• System-wide customization of the URIs the Bricolage builds for content.
  • Improved tracking of the publish status of content, easing the identification of what needs to be published and what doesn't.
  • Search result paging. A new system-wide preference allows those manager screens that display a lot of objects to paginate those results over a series of pages.
  • Improved performance of the keyword system, the category system, the group system, the publishing system, and caching.
  • A new interface for managing media types (a.k.a., MIME types) so that Bricolage can better identify the types of media files it manages.
  • Support for Apache-SSL in addition to the existing support for mod_ssl.
  • Simplified configuration system, with support for manual configuration where desired.
  • System cloning. Bricolage installations can now be cloned, complete with all data stored in the RDBMS, and converted into a distribution tarball. This simplifies the creation of packages for installing customized copies of Bricolage.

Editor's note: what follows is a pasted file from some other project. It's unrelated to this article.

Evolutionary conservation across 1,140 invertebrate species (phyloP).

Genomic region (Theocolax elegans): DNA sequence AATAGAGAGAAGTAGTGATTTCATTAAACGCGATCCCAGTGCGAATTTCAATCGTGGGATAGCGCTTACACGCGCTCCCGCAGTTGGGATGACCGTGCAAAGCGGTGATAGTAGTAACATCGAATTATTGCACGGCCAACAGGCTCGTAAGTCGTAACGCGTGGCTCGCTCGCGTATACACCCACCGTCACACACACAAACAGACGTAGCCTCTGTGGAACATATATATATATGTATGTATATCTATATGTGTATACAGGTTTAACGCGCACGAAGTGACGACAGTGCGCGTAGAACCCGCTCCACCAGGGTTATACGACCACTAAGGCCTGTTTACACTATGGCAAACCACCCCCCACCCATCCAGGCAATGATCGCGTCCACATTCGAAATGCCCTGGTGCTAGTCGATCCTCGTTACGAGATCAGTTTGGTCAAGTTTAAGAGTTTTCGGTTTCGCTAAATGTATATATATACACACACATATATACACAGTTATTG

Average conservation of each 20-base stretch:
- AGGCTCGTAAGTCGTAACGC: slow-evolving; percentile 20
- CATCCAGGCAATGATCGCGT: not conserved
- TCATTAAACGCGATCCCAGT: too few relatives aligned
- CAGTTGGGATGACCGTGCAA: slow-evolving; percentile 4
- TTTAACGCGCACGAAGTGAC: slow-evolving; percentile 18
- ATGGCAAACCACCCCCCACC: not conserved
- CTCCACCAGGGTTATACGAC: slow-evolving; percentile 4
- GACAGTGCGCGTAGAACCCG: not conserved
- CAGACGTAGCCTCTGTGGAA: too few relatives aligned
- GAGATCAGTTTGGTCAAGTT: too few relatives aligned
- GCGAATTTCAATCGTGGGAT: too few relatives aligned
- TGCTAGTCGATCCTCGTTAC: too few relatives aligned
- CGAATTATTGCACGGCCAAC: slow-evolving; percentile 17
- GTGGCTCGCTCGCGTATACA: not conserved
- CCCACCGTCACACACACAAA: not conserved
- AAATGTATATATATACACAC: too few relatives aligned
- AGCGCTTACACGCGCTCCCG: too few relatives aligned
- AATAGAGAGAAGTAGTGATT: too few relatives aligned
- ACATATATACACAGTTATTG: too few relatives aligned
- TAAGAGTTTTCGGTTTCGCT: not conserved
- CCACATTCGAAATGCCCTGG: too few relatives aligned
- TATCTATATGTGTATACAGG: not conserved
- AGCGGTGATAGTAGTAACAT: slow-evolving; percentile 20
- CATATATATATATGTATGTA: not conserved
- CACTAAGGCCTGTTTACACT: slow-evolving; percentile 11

• The ability to use Bricolage with or without SSL support on arbitrary ports.
  • Support for Mac OS X.
  • Over 90 bug fixes.

Enjoy!

--The Bricolage Team"

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  • Interesting, but ... (Score:3, Interesting)

    by Ovid (2709) on 2002.09.04 9:56 (#12487) Homepage Journal

    Bricolage looks very interesting. However, if I were to get my employer to even consider using someone else's content management system rather than forcing me to spin my wheels writing my own, Bricologe would never be considered because we use Template Toolkit. Are there plans to incorporate this at some point in the future? While I realize this would be a lot of work, I can see it also being considerably more attractive to many.

    • Have you looked at OpenInteract [openinteract.org]? SPOPS alone makes it worth the time, and it uses TT2. It's not a CMS though.

    • by samtregar (2699) on 2002.09.04 11:45 (#12496) Homepage Journal